Approximately, one hour after recovery, either NCA or PCA was instituted in patients who had no analgesics in the recovery room. An hour rest interval was followed to avoid cross administrations of different analgesics. PCA patients were free to request further analgesia, if necessary, according to PCA procedure. In NCA, the analgesic medications namely pethidine, diclofenac sodium and paracetamol were different in the six patient cohorts. Patients could request further analgesia during the first 12 hours after operation, and the same doses were administered at each request. The time from the beginning of treatment to the request of another dose was recorded and represented the effectiveness of the drugs and PCA treatments. In addition, the total medication intake was recorded during the first 12 postoperative hours. Initial pain intensity “before treatment” was assessed by a numeric rating scale from 0 (no pain) to 10 (unbearable pain).

Protocol and data collection

Since the files included in this study reported the course and efficacy of drug therapy with different measurements, and since therapeutic options also varied between files. Therefore, we distributed participants according to surgical intervention into neurosurgery, orthopedic surgery, gynecology surgery, general surgery and urinary surgery. Moreover, a separate group was investigated using PCA.


The study design was complied with rules and regulations of guidelines for domestic clinical trials. The protocol was approved by the Ethics Committee (Department of Pharmacology and Clinical Pharmacy, Faculty of Pharmacy, University of Tripoli, Hospitals Supreme Committees and the National Component Authority, Libyan National Authority for Scientific Research).

Statistical analysis

The differences between and within treatment groups were analyzed by the use of one-way ANOVA followed by the use of post hoc Tukey’s test for multiple comparisons. Pain intensity was also analyzed taking into account the pain interval. Data was analyzed using Student t-test and Mann-Whitney U test, as appropriate. Values are presented as the mean ± SD. All analyses were performed using SPSS for Windows version 20.0 (IBM SPSS Inc., Chicago, IL, USA). Differences were considered to be statistically significant at p< 0.05.


Patients’ characteristics including age, body weight along with surgical procedures are shown in Table 1. One hundred and sixty eight patients were completed the study. While all the patients (100%) displayed post-operative pain score of 10, the pain intensity was not statistically different between the patients among all the groups preoperatively. Nevertheless, the six types of surgical procedures produced different intensities of post-operative pain. The cohort groups have experienced severe pain with a numeric rating score of 8 to 10, while the cohorts of less severity interventions had moderate to severe pain with most scores of 6 to9. In contrast, the day case surgery cohort group has experienced only mild to moderate pain with a score of 4-6. No differences in pain intensity scores were observed between the later treatment groups in each patient cohort.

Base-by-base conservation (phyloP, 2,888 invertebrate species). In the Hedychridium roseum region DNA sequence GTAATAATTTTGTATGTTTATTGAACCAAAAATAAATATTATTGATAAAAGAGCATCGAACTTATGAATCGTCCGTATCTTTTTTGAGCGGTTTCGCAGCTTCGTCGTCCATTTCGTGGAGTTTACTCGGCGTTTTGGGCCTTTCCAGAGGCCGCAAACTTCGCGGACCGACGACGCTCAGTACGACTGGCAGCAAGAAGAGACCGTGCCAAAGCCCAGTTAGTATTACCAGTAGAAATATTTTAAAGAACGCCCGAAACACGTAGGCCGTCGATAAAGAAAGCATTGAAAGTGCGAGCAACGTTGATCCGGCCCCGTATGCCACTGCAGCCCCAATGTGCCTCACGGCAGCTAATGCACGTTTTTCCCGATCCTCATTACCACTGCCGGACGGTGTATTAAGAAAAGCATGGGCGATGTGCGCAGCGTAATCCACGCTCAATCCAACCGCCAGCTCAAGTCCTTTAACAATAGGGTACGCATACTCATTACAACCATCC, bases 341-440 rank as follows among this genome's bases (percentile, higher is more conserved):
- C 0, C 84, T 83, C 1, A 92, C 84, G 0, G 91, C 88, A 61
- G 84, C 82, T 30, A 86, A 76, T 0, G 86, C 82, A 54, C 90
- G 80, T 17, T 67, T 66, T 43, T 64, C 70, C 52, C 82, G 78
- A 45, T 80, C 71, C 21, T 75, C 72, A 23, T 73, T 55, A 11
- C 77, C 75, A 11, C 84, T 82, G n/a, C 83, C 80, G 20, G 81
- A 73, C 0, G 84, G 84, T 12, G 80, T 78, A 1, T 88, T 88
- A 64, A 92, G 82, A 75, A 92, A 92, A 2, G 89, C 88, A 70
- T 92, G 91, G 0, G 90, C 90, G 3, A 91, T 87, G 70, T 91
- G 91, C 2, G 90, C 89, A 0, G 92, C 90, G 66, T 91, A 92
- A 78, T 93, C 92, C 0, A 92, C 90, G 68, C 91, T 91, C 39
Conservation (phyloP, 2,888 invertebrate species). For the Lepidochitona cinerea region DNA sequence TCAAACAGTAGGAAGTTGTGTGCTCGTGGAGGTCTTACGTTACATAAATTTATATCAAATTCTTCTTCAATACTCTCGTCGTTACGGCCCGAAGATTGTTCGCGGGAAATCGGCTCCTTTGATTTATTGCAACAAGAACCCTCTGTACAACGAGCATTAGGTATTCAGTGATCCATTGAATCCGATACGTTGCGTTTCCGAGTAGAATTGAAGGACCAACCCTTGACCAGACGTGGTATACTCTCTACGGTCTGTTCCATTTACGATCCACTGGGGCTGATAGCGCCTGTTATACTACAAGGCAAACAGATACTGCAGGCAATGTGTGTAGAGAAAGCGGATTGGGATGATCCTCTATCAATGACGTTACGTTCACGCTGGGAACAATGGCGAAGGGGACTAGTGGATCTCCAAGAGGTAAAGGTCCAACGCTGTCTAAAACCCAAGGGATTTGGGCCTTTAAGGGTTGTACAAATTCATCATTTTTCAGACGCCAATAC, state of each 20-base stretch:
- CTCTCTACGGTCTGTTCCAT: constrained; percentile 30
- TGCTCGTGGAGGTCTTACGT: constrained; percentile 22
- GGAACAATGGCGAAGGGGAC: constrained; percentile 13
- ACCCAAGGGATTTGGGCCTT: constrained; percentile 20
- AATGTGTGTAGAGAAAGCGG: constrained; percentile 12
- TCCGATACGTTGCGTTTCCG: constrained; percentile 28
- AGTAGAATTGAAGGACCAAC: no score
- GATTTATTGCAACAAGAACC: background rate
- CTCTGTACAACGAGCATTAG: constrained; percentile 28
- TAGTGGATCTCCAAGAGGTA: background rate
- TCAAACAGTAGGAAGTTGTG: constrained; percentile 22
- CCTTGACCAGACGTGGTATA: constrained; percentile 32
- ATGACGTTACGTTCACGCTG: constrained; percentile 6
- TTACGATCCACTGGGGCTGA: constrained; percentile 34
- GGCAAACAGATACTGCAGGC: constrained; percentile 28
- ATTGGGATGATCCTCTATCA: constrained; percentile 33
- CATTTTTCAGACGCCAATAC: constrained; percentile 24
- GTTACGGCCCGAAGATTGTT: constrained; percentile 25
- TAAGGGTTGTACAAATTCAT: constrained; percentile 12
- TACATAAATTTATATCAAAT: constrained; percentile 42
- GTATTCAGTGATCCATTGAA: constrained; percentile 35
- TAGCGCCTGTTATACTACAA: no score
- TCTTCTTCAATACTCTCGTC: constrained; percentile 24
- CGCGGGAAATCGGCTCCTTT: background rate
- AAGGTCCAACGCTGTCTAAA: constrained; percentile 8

Patients (n=168) Mean ±SD

Age (years)

37.9 ± 1.2

Weight (kg)


Surgical procedures

Pain score

No. of patients









Head and neck



1.3±0. 7**


Open abdomen





Thoracic “Fentanyl (PCA)”















All patients





Table 1: Patients characteristics, pain intensity and surgical data unless PCA is stated, pethidine was the main analgesic drug used.

** Statistically significant different at P<0.01.

In general and according to the pain score, the present study indicated that the ranked drug used in controlling post-operative pain was pethidine at 81.5%, followed by diclofenac sodium at 18.5% and paracetamol at 15.7% (Figure 1). PCA group used only fentanyl for 75% of the patients. In groups with pain score ranging from 6 to 9; gynecology surgery (100%), orthopedic surgery (82.35%) and general surgery group patients (89.23%) showed significant relief of pain with parenteral pethidine use (1.4±0.11, 1.2±0.1 and 1.5±0.1 respectively against the control value 7.6±0.11, p<0.05, Figure 2). Moreover, in genito-urinary surgery, 13 patients (81%) displayed significant reduction in the pain score after using diclofenac sodium or paracetamol (2.3±0.13 and 3.4±0.42 respectively against the control, 7.1±0.21, p<0.05, Figure 3). In neurosurgery, the most common post-operative analgesic drug used was pethidine per se or combined with diclofenac sodium.